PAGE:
UNHCR calls afresh on Syria's warring parties to allow aid delivery
The UN refugee agency works with government and non-government parties to see that aid gets through, however assistance is only reaching a fraction of those in need.
GENEVA, March 26 (UNHCR) - The UN refugee agency on Tuesday called again on all parties to ensure safe passage for convoys delivering humanitarian aid to civilians inside Syria. "In the current security environment, several convoys have had to be cancelled or delayed. This is depriving many Syrians of vitally needed help," UNHCR spokesman Adrian Edwards told journalists in Geneva.
According to the UN's latest estimates, at least 3.6 million people are internally displaced in Syria. UNHCR is working with government and non-government parties to see that aid gets through, however assistance is currently only reaching a fraction of those in need.
"Despite the security difficulties, UNHCR has been working to scale up its operations," Edwards said. "Since the start of 2013 we have had aid deliveries to Deir Ezzor, Dara'a, Raqqah, Idlib, and Hama. Last year we added to our existing presences in Damascus, Aleppo and Al-Hassakeh with new facilities in Al-Nabek and Homs. This has brought us closer to many of the centres of concentration of displaced and affected populations."
Edwards added that UNHCR's goal was to deliver relief items to at least 1 million people by June 2013. As of Wednesday last week, the agency had delivered relief items to more than 437,000 people in some of the most affected provinces, including Aleppo, Al-Hassakeh, Raqqah, Damascus, Dara'a, Deir Ezzor, Hama and Idlib.
The aid includes bedding, shelter, household items and clothes. The items were delivered directly by UNHCR or by local NGOs and the Syrian Arab Red Crescent (SARC). Four convoys, one organized jointly with other UN agencies, have taken place to the north since the beginning of the year.
The most recent delivery went from Damascus to Tal Abiyad in Raqqah province. Seven trucks loaded with 130 tons of aid arrived on March 18. The trucks were organized by the SARC. The World Food Programme also sent four trucks with 5,000 food baskets.
Financial assistance remains an important priority in Syria. Last year, UNHCR gave financial support to 14,607 families in Damascus, Al-Hassakeh and Al-Nabek. This year 6,400 families have received financial assistance in Damascus. Plans to expand the programme to Homs have been delayed because of insecurity, but UNHCR hopes to begin the programme in the coming weeks.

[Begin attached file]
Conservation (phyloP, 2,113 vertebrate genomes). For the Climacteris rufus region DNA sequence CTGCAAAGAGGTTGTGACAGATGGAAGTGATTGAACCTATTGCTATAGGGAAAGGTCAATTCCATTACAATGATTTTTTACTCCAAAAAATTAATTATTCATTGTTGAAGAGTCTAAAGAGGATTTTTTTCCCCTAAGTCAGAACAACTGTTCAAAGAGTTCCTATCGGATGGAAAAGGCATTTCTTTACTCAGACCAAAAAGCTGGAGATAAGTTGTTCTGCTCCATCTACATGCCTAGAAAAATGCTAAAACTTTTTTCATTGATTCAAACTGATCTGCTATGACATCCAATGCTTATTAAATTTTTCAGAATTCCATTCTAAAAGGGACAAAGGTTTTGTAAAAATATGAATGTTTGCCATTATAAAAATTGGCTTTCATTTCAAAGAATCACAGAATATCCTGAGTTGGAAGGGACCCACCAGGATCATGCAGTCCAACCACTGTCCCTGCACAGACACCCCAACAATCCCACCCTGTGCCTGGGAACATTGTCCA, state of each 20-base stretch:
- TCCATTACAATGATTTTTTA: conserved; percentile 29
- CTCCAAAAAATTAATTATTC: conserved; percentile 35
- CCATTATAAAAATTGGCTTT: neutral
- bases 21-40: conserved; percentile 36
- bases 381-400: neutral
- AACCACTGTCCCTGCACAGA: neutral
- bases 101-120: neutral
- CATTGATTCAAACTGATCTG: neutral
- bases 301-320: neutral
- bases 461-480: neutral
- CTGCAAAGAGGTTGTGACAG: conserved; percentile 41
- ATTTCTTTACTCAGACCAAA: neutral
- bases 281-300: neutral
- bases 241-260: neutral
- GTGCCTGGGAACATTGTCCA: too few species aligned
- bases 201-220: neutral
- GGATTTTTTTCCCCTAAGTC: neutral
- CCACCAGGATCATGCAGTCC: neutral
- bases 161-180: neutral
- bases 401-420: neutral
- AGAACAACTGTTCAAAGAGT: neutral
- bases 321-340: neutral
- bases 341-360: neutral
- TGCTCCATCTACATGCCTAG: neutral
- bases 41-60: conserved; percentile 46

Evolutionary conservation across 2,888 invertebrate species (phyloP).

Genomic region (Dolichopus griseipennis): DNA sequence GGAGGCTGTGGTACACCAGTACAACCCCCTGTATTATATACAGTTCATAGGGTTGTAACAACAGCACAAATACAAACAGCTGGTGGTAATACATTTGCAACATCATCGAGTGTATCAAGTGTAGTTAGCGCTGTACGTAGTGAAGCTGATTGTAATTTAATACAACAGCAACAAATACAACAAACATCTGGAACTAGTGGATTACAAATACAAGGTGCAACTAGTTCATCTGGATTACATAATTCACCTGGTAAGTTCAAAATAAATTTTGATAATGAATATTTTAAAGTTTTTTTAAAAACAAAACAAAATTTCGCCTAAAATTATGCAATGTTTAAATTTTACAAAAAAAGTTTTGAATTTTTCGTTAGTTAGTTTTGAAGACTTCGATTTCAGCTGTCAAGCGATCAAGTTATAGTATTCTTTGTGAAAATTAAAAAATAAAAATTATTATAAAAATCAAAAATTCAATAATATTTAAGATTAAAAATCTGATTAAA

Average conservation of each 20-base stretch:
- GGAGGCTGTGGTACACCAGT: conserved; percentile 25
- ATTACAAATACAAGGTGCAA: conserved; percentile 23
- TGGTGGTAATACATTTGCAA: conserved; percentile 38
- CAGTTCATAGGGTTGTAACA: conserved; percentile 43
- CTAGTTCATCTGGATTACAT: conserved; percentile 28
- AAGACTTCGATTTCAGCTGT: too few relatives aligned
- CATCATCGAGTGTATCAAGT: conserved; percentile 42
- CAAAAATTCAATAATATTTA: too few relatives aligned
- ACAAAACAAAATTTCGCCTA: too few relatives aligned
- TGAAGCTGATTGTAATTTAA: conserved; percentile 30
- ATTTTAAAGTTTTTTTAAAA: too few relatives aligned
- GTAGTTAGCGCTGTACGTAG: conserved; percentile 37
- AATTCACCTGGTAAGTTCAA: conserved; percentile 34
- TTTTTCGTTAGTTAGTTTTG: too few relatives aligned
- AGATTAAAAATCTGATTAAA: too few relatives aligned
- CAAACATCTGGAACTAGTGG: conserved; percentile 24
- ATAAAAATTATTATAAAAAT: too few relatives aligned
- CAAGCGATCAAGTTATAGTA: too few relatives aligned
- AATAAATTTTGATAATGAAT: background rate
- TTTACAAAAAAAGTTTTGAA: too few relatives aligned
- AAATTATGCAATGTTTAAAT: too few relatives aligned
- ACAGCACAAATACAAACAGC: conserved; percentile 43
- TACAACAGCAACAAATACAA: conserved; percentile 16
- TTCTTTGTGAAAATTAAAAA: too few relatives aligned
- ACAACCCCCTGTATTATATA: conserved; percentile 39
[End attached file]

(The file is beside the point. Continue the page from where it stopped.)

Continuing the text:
The working arrangement is that the Office for the Coordination of Humanitarian Affairs (OCHA) coordinates relief efforts inside Syria. UNHCR leads three sectors: distribution of household items; shelter support; and community services (including home visits, running community centres and manning hotlines). The agency participates in three other groups: education, health, and water and sanitation.
The 70,000 refugees from Iraq, Afghanistan and Somalia still living in Syria are facing the same hardship and dangers as their Syrian hosts. UNHCR remains committed to assisting and protecting this vulnerable population, many of whom have limited coping mechanisms, particularly as they lose access to jobs and are displaced due to the conflict.
Edwards said that UNHCR had received reports of threats against refugees and abductions. An Afghan refugee was killed when a mortar shell hit his home.
"Refugee children are particularly vulnerable, some suffering psychosocial issues with many having dropped out of school," he said, adding that assistance to refugees included financial support and help with access to health care. "Resettlement for refugees . . . is a top priority for those that cannot consider going home," he said, citing people from Iraq, Somalia and Afghanistan as well as Palestinians.
At least 76,000 Iraqi nationals have returned home since the beginning of the conflict in Syria despite the fact that, for many, the conditions back home are far from ideal. Upon arrival in Iraq and registration with the authorities, UNHCR provides returnees with household items and one-time cash assistance of US$400 per family and US$200 for single people. By the end of January, 3,116 households (18,815 people) had benefitted from this assistance since last November.